The folks over at ComicBook.com interviewed Tyler Breeze recently, as he spoke about the challenges faced with Breezango and how patience is the key to everything.
The challenges Breezango has faced: “Well, a couple of the challenges have been injuries. Dango came on, I think it was two big injuries that took him out, and one of them, longer than expected. I think one of them was 13 or 14 months, which threw a big wrench into our plan of being a tag team, because it’s hard to be a tag team on your own. So I think that was probably our biggest hurdle.”
The dynamic behind Breezango as a unit: “The fact that we have fun, I don’t know if it gets us overlooked, but it might change people’s perspective on us, where they laugh with us and they do everything else and they go, “‘yeah, they’re funny. But I don’t really know. They’ve never really been tag champions.’ We hadn’t really had a lot of matches when we were doing our thing, so I think it’s one of those things that it might not be overlooked, but it definitely is the perception of us changes from, ‘Oh, the funny guys, but they’re not going to have a good match or become champions.’ And like I said, now we’ve refocused to where we find the balance,” Breeze said. “And it’s not that we’ve never been able to get the job done. It is very much just, you might not have seen it yet. And now you’re getting the chance to see that in a bunch of different ways. So I think it’s just taking all the skills that we’ve learned, everything that we’ve been through, everything that we’ve gone through and now putting it into play where it’ll take you off… I guess you won’t see it coming, where you go, “Wow. Oh my God. Okay. No, I’m on board. They can get it done in the ring too.” So, I think it’s one of those things now that people are seeing that.”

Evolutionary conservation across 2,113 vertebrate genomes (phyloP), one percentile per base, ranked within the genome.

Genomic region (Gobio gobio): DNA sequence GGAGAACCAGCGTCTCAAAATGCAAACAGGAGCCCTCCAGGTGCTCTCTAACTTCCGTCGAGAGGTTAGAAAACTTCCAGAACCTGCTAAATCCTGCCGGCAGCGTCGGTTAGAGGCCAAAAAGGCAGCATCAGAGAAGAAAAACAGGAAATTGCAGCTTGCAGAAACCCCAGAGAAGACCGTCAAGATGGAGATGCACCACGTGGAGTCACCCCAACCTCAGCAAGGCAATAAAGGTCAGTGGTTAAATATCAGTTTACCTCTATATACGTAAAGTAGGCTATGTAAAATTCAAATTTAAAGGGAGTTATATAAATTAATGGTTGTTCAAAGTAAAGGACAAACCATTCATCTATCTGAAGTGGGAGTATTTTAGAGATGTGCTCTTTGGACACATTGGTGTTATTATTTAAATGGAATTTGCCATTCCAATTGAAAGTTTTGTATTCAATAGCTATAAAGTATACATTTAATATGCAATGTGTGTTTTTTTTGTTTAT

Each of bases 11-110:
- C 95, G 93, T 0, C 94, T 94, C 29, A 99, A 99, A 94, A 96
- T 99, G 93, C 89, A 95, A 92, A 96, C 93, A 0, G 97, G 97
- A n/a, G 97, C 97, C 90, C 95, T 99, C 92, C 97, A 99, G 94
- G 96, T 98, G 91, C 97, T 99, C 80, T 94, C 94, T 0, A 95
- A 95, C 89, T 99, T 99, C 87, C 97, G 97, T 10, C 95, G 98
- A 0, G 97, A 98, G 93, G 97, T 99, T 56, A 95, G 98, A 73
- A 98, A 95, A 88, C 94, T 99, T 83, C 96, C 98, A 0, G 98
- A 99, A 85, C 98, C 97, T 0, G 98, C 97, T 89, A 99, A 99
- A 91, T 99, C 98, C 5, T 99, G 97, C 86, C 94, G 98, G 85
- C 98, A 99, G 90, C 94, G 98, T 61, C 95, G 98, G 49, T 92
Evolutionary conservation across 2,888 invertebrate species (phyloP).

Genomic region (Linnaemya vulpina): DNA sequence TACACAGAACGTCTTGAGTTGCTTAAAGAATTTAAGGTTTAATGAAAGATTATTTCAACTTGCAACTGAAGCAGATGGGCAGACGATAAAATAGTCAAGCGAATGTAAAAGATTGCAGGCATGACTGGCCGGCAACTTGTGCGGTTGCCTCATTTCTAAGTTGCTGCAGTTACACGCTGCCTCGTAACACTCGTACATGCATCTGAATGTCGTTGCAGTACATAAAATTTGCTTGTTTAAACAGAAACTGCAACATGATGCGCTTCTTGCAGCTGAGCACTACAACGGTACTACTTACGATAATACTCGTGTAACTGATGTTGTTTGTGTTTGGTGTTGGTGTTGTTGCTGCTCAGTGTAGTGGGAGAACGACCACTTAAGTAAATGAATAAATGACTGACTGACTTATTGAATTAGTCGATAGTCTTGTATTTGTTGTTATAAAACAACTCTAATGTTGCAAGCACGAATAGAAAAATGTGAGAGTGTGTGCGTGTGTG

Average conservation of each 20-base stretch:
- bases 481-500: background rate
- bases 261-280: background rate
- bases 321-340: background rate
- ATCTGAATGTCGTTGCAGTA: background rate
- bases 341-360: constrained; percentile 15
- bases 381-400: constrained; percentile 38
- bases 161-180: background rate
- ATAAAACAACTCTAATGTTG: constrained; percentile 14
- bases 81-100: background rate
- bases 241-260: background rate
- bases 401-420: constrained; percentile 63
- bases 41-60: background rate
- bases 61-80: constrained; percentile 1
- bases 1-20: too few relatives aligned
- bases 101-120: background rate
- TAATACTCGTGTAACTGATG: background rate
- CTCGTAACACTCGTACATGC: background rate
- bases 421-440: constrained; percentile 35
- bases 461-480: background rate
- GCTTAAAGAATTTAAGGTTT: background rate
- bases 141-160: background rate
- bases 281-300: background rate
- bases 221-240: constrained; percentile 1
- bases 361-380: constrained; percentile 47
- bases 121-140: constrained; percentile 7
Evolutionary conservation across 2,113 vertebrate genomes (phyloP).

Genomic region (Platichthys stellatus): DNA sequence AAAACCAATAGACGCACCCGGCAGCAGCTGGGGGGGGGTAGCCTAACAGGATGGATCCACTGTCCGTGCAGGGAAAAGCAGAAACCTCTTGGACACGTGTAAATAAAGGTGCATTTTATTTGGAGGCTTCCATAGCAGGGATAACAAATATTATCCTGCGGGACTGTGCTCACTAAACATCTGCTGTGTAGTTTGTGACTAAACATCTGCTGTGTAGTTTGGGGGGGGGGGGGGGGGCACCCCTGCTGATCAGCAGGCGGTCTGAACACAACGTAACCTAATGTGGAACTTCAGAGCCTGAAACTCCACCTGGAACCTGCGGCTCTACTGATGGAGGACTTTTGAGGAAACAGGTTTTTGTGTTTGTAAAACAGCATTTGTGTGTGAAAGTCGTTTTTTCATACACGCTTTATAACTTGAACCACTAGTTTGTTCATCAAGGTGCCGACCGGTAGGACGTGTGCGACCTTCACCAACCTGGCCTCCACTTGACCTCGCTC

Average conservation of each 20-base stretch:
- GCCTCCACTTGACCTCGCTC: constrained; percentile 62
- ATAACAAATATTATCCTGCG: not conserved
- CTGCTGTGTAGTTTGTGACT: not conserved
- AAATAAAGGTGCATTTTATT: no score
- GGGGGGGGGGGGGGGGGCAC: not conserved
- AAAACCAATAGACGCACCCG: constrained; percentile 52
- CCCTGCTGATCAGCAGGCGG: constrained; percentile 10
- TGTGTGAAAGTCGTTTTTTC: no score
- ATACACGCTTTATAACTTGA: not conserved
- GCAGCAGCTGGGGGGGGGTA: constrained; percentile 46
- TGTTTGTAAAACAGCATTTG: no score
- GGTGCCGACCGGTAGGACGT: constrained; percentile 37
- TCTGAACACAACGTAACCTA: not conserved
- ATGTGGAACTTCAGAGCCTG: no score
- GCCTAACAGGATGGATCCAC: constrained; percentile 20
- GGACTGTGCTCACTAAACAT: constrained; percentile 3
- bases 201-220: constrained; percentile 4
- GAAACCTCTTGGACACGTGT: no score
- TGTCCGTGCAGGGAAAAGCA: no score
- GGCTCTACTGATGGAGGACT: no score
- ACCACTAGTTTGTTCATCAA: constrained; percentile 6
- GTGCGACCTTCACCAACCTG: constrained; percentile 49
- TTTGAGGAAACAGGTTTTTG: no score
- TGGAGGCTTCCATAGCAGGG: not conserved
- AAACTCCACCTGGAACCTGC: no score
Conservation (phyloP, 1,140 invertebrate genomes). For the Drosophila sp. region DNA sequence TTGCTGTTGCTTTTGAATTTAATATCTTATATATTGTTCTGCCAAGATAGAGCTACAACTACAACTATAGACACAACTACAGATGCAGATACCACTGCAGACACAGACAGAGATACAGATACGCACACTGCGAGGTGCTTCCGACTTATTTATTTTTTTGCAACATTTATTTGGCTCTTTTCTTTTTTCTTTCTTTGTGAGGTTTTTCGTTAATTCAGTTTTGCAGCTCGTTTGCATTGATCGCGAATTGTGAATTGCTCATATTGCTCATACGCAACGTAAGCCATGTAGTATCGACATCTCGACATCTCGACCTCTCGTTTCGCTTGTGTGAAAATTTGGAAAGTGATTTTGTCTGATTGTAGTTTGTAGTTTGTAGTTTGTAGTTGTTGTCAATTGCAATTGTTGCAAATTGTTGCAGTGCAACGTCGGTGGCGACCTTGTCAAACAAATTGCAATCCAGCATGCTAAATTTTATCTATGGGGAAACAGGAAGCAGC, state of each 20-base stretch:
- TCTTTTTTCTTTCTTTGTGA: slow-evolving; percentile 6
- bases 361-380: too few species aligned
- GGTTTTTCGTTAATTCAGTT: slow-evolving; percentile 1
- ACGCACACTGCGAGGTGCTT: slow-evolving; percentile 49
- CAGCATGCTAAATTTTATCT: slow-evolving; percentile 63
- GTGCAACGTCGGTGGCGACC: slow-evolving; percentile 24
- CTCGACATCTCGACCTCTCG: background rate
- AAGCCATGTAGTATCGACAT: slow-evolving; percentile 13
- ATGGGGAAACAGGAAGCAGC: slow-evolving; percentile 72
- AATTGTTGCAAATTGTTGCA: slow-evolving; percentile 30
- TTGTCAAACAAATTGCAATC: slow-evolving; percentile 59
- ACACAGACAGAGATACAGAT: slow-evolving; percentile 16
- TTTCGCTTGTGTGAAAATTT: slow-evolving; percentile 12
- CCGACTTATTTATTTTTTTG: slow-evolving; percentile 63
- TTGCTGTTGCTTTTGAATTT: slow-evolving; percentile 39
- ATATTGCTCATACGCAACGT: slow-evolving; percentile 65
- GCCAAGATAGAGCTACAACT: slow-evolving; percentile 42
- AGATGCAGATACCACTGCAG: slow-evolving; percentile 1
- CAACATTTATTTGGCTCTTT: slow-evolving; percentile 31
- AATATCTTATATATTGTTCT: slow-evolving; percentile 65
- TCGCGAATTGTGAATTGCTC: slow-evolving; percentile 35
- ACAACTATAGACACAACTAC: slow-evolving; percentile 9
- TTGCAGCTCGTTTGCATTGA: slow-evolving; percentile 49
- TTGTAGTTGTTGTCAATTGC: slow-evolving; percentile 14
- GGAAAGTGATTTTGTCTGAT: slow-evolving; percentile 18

His optimistic attitude, patience being the key to everything: “I think patience is probably the biggest key to not only wrestling but life in general. It’s very easy to get impatient. It’s very easy to want what you want now. But after waiting five years, after waiting 10 years, there’s a feeling of man, that was worth it. And I don’t know if you get that if you get what you want right off the bat. So I would say, patience. Everything works out if you just do the right thing, and just stay the course, you know what I mean?”